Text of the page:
electoral system

WA’s Experiment with Lower House Ticket Voting

Divided Senate ballot papers and Group Voting Tickets were first introduced for Senate elections in 1984. They were later adapted for use in the four mainland states with Legislative Councils, South Australia in 1985, NSW in 1988, Western Australia in 1989 and Victoria finally in 2006.

Divided ballot papers remain in use for electing upper houses in all jurisdictions. However, group voting tickets (GVTs), allowing parties to control between-party preferences, have fallen out of favour. GVTs were abolished in NSW in 2003, for the Senate in 2016 and in South Australia in 2018. GVTs are still part of the upper house voting system in Victoria and Western Australia.

All states except Western Australia adopted the Senate’s horizontal ballot paper where groups are listed left to right, with voters given the option of voting ‘above the line’ for party groups, or ‘below the line’ for lists of candidates. Western Australia finally adopted this ballot paper in 2017.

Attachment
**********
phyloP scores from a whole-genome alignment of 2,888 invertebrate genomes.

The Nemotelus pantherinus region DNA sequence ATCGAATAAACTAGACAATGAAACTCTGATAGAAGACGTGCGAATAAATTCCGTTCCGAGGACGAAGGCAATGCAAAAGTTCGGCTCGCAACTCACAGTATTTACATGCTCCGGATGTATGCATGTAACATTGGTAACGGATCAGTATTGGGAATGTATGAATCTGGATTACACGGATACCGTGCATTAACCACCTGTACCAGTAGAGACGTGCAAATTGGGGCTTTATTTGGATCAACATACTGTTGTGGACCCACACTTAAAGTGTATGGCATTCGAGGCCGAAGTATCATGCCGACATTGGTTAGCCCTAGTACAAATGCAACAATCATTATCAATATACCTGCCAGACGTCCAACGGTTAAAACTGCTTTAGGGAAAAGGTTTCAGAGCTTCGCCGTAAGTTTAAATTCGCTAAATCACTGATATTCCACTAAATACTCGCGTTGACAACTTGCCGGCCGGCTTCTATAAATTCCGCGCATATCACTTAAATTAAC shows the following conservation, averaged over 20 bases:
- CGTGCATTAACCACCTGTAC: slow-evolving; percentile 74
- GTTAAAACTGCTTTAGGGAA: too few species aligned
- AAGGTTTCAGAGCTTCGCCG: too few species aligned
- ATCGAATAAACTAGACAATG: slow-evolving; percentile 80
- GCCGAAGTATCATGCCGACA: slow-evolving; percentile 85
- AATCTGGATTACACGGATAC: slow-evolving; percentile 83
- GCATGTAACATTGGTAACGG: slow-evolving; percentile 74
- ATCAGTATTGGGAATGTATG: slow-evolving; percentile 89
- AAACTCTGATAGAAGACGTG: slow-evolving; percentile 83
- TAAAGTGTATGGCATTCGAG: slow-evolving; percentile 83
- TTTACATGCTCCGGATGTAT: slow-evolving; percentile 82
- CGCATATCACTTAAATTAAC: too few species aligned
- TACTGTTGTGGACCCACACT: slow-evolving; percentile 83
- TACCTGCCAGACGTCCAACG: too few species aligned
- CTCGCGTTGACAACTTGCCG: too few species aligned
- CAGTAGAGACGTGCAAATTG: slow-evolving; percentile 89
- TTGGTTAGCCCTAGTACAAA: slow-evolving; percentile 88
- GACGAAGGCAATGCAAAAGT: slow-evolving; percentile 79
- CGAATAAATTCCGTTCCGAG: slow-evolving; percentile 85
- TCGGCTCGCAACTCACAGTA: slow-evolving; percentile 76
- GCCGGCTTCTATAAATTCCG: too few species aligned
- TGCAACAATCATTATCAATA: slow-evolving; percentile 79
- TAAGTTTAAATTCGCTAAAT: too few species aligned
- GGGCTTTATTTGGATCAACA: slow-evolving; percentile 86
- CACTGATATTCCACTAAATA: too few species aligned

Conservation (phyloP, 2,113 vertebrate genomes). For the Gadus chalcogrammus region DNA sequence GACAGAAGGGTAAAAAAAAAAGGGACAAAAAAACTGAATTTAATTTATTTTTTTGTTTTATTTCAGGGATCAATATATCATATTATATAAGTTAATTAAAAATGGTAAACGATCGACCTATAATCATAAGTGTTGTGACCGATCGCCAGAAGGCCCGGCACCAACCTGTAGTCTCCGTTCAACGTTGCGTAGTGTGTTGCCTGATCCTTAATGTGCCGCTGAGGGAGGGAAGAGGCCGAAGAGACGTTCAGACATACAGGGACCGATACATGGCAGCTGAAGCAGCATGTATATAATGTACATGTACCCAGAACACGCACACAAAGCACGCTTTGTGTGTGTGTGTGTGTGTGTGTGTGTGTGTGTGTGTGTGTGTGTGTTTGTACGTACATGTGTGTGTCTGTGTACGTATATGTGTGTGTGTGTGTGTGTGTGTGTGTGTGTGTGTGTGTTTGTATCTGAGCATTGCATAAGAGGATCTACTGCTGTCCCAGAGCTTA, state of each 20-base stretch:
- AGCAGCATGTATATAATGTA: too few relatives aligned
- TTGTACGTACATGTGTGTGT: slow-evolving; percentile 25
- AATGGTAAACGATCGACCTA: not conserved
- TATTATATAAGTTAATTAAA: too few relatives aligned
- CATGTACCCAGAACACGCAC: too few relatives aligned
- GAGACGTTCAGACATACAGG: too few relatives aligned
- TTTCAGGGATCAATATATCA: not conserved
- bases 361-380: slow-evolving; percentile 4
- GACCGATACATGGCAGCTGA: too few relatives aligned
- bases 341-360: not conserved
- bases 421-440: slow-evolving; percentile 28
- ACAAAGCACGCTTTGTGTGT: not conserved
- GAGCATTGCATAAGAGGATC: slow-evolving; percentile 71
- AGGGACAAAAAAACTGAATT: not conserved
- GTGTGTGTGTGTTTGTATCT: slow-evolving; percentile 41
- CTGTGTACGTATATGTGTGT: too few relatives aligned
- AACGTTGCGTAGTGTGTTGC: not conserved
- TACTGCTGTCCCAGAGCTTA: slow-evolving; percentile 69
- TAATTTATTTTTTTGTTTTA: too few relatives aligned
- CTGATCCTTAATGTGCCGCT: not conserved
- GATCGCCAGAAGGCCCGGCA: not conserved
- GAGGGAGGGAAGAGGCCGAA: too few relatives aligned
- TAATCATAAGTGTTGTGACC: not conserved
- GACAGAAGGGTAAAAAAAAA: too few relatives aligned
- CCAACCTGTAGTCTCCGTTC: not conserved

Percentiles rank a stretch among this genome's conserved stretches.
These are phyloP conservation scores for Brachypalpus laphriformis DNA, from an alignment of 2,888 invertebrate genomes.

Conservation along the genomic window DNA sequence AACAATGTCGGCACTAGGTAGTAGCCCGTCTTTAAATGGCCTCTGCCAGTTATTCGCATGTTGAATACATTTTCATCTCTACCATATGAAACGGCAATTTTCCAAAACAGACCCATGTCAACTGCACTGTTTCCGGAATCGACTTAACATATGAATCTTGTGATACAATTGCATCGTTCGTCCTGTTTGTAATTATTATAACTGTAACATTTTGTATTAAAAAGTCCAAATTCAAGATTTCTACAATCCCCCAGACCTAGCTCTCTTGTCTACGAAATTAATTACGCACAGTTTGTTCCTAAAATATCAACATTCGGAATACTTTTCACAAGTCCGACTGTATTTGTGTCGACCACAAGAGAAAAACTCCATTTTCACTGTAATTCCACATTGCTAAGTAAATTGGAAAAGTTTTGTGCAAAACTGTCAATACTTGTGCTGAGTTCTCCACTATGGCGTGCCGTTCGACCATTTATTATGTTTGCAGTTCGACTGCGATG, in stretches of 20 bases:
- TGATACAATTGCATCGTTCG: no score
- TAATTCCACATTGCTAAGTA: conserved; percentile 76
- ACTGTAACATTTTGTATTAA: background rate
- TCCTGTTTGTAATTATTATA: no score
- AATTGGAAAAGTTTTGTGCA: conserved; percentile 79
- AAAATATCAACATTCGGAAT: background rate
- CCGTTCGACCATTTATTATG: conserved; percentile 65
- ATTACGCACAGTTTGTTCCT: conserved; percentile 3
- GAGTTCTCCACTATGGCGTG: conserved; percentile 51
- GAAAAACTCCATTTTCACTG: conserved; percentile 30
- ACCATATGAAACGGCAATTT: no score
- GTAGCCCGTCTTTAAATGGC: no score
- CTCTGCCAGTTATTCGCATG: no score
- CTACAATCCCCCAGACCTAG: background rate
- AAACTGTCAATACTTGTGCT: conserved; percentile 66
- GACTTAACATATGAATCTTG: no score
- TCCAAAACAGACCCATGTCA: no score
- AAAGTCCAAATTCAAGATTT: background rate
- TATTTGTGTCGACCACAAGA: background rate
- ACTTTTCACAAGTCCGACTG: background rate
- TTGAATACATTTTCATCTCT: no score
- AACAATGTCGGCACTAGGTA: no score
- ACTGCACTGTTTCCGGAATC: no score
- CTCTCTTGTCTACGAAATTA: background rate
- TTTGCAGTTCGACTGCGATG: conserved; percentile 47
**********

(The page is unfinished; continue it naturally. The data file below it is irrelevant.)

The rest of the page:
The original WA upper house ballot paper listed parties and groups vertically. Voters were given the choice of voting for groups on the left of the ballot paper, or for candidates on the right.

The reason Western Australia adopted a different ballot paper was because the design was intended to be used for both upper and lower house elections. The divided lower house ballot paper was used for three by-elections in 1988 but then abandoned before the 1989 state election.

A sample of the divided ballot paper used for the 1988 Ascot by-election is shown below.Read More »WA’s Experiment with Lower House Ticket Voting